Felix Gautier tells us about the history of Devinci and where it is heading:
Alexandre Boutin is the Devinci Factory Foreman and he (along with David Bourque) would be taking us on our indepth tour of the factory. Along the tour Ambrose and I were able to try our hands at welding samples of aluminum, painting our samples in the spray booth and using the milling machine to see how to create a proper fit between two tubes. Now let me take you on a tour of how a Devinci bike is made, step by step:
Pierre Paquette tells us how a Devinci bike is made:
Step 1-Receiving all the aluminum stock for the CNC machine and machining it for the various parts of a frame (drop outs, linkages, ISCG tabs, etc.)
Lots of aluminum for all the CNC
From block to drop out
CNC Machine about to go into action
Step 2-Machine the tubes to create a perfect fit for the welding process.
Tyler using the drill press and doing a little sanding:
Specific shaped tube clamps for all the various frames Devinci makes
Prepping the milling machine/drill press for me to try
Sanding any rough edges off
Recycling the shavings
Step 3-Using jigs, they piece together the bikes and do some quality control testing so that they know if they can proceed with the next steps. Then it's time to do some welding and here is where Ambrose and I got to try a sample weld out. Needless to say Devinci won't be calling us in to replace any current welders any time soon.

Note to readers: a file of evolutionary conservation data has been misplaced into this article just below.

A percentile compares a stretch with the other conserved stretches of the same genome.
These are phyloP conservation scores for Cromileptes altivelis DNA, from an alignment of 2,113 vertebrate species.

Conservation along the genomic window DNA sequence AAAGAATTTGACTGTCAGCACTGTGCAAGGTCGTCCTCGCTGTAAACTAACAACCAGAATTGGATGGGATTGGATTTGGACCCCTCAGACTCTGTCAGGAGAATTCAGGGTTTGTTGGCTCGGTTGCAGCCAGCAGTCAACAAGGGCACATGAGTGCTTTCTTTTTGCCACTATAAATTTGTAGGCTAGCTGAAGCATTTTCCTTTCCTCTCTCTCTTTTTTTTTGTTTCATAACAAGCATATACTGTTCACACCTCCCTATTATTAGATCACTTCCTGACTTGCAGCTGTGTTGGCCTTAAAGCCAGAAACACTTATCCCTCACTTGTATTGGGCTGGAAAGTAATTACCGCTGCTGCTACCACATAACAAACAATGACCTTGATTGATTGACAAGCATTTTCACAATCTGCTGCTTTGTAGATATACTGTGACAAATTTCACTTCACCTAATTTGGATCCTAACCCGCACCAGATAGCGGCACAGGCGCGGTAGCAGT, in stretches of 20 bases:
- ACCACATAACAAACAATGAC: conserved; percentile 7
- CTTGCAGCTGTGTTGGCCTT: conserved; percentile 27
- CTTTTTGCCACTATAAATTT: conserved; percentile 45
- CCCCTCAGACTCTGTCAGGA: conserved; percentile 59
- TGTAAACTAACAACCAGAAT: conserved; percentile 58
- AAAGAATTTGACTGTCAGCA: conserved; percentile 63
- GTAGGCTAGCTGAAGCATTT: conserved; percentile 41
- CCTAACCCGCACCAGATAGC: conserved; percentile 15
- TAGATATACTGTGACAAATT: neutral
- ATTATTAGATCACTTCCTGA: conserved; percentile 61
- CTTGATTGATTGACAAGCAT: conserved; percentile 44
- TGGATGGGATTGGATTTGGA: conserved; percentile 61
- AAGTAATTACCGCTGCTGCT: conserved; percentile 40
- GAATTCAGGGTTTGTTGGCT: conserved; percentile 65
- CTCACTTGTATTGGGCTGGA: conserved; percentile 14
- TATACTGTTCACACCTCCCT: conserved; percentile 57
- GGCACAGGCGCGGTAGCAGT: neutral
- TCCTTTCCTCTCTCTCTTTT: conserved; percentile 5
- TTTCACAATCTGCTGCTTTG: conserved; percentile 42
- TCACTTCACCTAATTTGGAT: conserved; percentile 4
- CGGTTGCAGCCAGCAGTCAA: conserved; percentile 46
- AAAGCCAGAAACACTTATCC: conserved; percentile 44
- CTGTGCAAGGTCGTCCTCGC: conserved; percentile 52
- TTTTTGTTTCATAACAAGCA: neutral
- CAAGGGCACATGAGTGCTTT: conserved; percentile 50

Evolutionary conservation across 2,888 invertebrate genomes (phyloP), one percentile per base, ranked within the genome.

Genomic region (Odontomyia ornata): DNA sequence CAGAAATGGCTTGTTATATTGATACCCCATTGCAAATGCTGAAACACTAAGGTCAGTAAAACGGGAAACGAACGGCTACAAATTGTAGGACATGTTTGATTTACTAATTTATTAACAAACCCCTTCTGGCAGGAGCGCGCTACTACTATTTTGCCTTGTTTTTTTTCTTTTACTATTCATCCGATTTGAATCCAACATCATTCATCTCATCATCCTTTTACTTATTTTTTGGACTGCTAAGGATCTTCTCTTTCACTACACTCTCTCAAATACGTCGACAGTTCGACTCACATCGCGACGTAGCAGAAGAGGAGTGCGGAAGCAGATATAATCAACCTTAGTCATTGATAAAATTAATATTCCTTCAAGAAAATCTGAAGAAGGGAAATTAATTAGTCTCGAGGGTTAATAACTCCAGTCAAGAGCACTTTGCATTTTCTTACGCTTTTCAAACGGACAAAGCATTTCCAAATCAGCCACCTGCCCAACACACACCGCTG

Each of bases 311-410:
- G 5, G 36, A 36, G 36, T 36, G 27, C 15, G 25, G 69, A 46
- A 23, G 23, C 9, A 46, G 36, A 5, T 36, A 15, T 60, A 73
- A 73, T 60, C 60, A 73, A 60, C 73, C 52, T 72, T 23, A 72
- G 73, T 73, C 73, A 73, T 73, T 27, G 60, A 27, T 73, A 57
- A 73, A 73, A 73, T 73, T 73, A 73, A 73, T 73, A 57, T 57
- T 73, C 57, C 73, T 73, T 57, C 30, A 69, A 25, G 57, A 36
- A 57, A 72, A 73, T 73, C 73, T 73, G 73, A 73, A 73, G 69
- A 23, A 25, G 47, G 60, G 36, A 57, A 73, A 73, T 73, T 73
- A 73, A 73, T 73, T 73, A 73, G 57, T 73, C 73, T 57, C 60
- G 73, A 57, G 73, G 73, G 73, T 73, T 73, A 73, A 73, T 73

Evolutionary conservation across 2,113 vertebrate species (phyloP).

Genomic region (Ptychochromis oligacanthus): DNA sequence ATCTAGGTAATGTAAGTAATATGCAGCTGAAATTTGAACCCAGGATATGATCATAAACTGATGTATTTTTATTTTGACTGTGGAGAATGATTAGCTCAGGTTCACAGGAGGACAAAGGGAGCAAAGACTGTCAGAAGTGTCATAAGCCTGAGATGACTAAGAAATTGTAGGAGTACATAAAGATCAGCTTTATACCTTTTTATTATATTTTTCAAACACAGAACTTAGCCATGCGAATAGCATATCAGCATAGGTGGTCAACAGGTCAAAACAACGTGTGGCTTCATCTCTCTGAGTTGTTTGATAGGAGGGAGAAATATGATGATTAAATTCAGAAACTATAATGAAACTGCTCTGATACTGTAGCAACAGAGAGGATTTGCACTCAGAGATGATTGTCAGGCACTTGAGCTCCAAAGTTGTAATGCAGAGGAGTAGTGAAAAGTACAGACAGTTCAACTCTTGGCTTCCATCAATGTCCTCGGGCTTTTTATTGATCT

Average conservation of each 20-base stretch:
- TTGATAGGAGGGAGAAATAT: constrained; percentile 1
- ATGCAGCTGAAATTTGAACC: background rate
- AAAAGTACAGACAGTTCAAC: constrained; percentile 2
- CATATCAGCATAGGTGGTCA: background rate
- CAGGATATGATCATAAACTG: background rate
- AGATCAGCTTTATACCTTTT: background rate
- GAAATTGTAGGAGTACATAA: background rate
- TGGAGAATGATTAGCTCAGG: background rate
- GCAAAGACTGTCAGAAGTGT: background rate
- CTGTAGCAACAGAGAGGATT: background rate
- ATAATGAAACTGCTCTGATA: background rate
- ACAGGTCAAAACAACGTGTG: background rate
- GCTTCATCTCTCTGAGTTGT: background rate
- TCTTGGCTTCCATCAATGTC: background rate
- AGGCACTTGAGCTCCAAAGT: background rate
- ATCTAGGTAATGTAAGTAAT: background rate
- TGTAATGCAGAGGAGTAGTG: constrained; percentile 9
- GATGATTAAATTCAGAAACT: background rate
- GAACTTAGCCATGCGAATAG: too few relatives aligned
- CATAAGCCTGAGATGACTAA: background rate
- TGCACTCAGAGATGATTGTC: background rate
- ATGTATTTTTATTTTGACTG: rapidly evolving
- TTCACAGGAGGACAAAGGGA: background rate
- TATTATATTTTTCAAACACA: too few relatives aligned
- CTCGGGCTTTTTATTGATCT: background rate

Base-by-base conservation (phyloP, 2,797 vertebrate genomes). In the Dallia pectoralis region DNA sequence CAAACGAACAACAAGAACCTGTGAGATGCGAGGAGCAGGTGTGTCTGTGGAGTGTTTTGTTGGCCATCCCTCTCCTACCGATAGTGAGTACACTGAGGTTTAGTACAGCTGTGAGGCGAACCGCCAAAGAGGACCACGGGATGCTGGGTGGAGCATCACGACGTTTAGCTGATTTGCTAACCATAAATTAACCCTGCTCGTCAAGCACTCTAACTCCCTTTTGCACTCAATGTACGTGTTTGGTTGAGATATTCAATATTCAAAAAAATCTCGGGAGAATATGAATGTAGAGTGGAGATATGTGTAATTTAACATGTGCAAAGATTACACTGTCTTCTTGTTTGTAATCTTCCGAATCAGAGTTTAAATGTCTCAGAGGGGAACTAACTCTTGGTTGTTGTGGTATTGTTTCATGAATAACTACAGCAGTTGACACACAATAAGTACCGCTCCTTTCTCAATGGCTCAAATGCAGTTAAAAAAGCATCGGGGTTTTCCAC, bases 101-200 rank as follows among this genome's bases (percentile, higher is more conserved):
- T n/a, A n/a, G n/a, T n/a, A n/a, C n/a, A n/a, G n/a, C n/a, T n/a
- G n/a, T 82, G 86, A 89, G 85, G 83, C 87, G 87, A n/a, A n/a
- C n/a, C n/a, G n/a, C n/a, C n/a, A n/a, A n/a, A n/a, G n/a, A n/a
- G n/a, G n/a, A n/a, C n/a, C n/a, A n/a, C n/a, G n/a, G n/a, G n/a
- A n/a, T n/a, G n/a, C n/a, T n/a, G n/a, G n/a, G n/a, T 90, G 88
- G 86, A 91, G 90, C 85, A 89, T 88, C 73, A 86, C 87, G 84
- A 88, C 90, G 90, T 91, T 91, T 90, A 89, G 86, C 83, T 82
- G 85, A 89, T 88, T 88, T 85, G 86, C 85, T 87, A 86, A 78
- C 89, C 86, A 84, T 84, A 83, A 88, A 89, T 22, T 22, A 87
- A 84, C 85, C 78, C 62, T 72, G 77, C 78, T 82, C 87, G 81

Jig to test tube fits and tolerances
Tyler gives his hand at welding:
Step 4-First heat treatment stage and then all frames are tested for straightness.
Step 5-Time to machine the head tube and steerer tube to ensure the lightest possible frame while keeping the strength up. Machine the Bottom Bracket threads so they are ready for assembly.
Step 6-Run the frames through a second heat treatment and put the frames on the alignment tables again.
Busting out the calipers and instruments
Step 7-At this point the frames are really clean so it's time to apply the paint to them. Ambrose and I now would get the chance to paint our welding samples from earlier. Painting goes a little better than our welding did.
Tyler doing some painting of his welding samples:
Step 8-After the frames are painted and cooked one last time it's off to the decal room to get all prettied up.
Step 9-Another detail that is going on in another area next to the decal room is the wheel builders' area. Yep Devinci builds the wheels in house with their state of the art machine and a few diligent workers.
Threading nipples on the spokes
Step 10-The assembly line is where it all comes together and the frames are built up into complete bikes.
Frederick Larouche-Tremblay assembling a Devinci bike.
Step 11-Once the bikes are fully assembled, they are then boxed up and put into the warehouse where they'll be shipped to Devinci dealers around the world. You can then get your brand new Devinci bike at your local dealer.
That concludes our factory tour of Devinci Bikes. Tune in tomorrow as I go over the Hectik, Frantik and Wilson models from the Devinci line up.